Bringing Bulimia to Work

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Potential trigger warnings for eating disorder behaviors.

Twenty-nine minutes. That was my record for locking myself in the bathroom last year in the middle of a binge/purge attack during the workday. I know because unlike some people, I still have to wear a watch everyday out of habit.

Not taken at the last minute for this post.  Nope, not AT ALL.

(Photo not taken at the last minute for this post. Nope, not AT ALL.)

I don’t remember what caused me to have to do this in the middle of the day.  It had to have been stressful.  Then, maybe not.  Who knows what I am really thinking when I get into these cycles? The fact that I tried doing this at work shows how low I was.

Being the “good girl” who didn’t eat at work (always on a diet!), I never had food at my desk.  That day I took a break from my desk and got food I knew I could eat a lot of and quickly.  As long as I told myself I was just hungry, hadn’t had breakfast and wouldn’t have dinner to balance this all out, then it would be fine.  Purging was not on my mind.

Except that was a lie, as it pretty much always was.   I loaded up on the junk, ate as much as could in the car so I wouldn’t have food evidence in my office trash, and went back into work.  My coworker was gone, so I had the space to myself for a while.  So far, so good.

Twenty minutes later I was feeling stuffed and needing to get rid of everything I had ingested.  I got up to go to the bathroom, right when my coworker returned.  No big deal, I excused myself and went on.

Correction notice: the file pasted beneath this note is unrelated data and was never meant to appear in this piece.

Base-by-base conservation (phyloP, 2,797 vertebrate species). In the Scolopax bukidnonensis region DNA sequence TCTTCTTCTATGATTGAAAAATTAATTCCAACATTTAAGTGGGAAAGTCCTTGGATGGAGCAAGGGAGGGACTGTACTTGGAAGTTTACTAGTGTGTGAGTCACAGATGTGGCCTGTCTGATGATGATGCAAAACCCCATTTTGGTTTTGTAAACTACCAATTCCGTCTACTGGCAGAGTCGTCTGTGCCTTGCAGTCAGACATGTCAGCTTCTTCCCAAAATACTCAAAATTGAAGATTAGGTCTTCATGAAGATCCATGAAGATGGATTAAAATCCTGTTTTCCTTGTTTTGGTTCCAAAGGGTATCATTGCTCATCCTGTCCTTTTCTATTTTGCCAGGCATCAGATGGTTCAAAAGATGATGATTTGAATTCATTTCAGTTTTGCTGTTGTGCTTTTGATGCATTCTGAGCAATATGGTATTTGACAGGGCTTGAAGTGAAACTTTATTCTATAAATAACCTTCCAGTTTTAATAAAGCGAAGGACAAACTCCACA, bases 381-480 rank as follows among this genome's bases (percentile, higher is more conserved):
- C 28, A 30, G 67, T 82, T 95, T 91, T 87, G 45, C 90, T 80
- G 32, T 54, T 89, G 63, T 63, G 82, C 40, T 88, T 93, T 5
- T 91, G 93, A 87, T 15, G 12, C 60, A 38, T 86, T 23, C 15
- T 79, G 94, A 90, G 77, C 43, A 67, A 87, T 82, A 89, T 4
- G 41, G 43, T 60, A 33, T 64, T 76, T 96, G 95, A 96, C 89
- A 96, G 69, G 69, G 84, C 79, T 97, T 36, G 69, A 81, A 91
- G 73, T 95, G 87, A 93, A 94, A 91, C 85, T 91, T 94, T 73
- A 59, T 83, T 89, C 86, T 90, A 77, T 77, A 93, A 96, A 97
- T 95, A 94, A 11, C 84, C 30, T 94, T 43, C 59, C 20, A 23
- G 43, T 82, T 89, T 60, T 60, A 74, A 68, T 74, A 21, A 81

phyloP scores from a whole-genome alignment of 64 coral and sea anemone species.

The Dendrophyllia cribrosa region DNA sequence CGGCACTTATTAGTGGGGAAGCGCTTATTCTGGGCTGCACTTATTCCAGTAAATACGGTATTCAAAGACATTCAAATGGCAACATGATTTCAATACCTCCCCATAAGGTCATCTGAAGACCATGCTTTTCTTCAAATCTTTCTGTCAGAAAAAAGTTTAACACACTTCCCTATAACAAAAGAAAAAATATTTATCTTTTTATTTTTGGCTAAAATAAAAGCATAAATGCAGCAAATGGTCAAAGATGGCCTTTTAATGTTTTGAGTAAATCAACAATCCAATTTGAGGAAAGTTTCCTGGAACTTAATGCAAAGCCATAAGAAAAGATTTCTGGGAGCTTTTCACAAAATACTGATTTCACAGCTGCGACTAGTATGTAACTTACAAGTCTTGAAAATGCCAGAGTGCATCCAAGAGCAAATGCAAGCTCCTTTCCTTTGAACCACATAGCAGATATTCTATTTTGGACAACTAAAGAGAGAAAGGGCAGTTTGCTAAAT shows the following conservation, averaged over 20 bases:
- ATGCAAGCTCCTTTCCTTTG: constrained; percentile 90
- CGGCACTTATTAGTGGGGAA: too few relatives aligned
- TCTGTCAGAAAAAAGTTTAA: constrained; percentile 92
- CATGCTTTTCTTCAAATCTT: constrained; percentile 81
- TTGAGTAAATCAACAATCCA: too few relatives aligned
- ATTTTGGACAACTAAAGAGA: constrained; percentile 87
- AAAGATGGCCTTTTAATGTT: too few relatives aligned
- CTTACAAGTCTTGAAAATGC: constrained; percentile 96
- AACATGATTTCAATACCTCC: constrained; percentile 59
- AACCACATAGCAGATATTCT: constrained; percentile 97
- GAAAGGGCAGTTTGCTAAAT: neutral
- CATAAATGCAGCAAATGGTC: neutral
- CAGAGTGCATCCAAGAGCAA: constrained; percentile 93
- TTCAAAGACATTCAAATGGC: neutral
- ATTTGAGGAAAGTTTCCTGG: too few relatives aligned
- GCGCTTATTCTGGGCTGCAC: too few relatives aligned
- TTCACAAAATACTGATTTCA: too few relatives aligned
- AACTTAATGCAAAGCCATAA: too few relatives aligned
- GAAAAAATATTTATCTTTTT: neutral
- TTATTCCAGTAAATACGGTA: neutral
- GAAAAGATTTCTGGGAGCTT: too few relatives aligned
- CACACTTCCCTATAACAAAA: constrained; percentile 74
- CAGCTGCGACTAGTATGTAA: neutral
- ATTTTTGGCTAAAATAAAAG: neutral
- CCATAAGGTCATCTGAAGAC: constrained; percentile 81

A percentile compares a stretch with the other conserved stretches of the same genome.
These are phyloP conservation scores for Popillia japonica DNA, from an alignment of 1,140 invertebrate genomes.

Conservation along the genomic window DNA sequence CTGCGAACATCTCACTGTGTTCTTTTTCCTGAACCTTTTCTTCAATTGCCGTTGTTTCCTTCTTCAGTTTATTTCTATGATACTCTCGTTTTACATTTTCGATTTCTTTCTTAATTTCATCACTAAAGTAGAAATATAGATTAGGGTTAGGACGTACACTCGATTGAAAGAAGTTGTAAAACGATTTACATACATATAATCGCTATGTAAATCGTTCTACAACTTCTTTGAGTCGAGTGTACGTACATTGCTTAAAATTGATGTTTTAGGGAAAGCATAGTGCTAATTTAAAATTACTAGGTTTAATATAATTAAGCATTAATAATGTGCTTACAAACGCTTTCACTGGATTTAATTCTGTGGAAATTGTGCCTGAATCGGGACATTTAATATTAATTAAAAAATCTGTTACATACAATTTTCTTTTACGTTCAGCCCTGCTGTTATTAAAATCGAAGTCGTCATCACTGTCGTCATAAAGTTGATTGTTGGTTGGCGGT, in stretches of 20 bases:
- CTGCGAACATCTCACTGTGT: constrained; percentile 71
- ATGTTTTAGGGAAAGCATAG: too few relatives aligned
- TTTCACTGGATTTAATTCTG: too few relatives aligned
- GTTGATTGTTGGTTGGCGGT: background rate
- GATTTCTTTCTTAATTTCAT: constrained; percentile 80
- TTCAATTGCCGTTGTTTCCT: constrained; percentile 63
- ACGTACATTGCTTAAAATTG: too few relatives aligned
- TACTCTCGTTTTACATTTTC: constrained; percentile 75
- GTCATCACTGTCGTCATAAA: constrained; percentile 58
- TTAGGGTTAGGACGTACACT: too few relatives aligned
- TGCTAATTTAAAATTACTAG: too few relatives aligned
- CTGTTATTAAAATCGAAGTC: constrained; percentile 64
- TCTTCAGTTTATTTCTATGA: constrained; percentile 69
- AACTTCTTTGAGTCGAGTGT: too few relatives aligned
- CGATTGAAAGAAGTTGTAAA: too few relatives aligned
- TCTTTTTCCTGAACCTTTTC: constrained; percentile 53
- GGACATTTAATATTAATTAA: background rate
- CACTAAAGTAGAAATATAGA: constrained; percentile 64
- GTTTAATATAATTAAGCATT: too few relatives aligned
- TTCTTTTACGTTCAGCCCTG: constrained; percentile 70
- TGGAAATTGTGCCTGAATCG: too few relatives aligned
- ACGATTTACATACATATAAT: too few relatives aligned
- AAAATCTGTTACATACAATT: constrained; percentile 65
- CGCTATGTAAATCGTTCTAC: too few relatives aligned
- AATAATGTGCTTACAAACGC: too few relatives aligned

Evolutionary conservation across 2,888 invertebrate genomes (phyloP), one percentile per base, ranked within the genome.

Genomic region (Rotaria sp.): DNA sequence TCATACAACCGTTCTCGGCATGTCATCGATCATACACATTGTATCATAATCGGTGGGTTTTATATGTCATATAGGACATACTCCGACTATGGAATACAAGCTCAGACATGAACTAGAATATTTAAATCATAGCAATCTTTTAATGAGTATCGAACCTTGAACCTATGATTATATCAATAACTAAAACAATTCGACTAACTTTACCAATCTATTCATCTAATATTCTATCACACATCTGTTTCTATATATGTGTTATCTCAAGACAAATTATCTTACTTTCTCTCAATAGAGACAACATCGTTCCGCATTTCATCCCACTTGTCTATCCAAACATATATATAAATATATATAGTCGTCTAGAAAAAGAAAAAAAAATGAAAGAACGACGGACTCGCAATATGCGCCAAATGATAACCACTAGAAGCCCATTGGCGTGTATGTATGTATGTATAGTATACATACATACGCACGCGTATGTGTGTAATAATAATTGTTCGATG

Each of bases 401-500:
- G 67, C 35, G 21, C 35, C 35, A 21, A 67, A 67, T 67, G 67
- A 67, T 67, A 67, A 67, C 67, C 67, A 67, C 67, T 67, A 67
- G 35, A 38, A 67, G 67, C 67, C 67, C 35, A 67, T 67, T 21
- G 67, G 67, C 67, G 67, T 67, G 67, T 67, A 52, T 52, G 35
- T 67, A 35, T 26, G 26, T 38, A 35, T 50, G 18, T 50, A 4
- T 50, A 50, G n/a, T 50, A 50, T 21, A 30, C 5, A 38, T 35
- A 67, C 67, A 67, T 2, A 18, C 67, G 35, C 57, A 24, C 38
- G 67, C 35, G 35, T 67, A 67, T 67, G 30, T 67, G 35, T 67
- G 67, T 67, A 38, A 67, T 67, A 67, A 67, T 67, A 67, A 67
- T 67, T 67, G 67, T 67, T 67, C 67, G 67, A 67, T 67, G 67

Now, my office is not in a shiny, corporate building, but instead in a quaint, older house.  We have fireplaces (closed off), hardwood floors and the rooms flow one into another without halls.    The former living room is where my office is, then there is a conference room, kitchen and the bathroom off of that. Once I got in the bathroom and shut the door, I heard my coworker enter the kitchen.  The  floors and open rooms conduct sound really well and, to be kind, she is a hard walker.  Bang, bang, bang with each step.   She also narrates her tasks.

So this is all I hear for almost half an hour:

“Where’s the coffeepot?”
(bang bang bang, slam)
“Ok, gotta washout the coffeepot …”
(bang bang bang bang) …
*humming*
(bang bang bang bang)
“Oh, popcorn!”
(bang bang, slam,) Beep, beep beepbeep!
*more humming* BEEEEEEP!
(cell phone rings)
*Conversation while standing in kitchen eating popcorn*
(bang, bang, bang, bang across the floor)

All the while, I am trapped in the bathroom.  For those minutes, I couldn’t move.  If I did anything to purge what I ate, I would be heard.  It would result in a bunch of questions, which was the last thing I wanted.  Sure, those questions would have been from a place of kindness, but I needed to be left alone.

Finally, I just gave up and came out, claiming to not feel well (not untrue).  I spent the rest of the day sick and hating myself more than ever.

That night I finally called to get a referral to a therapist.


It’s been over a year since that day.  I haven’t had the urge to engage in any of these behaviors at work again.  Therapy has helped a lot.

Things aren’t 100%, or even close.  I refuse to eat at work functions and still skip events that involve food.   I don’t make a huge production, I just tend to disappear during these times and reappear when the program starts again.  Back in May, I did make an effort to actually allow myself to have lunch with others at an off-site work meeting.

Well, it seems my “not eating” extremes may have backfired, since the two most outspoken people at the table had to remark about the fact that I was actually eating, and what I was eating.  Again, I am sure they meant no harm.  Everybody eats, right?  I certainly do not look like I am starving. They couldn’t know.  The fact it was such a big deal that it became a lunchtime discussion made it unbearable.

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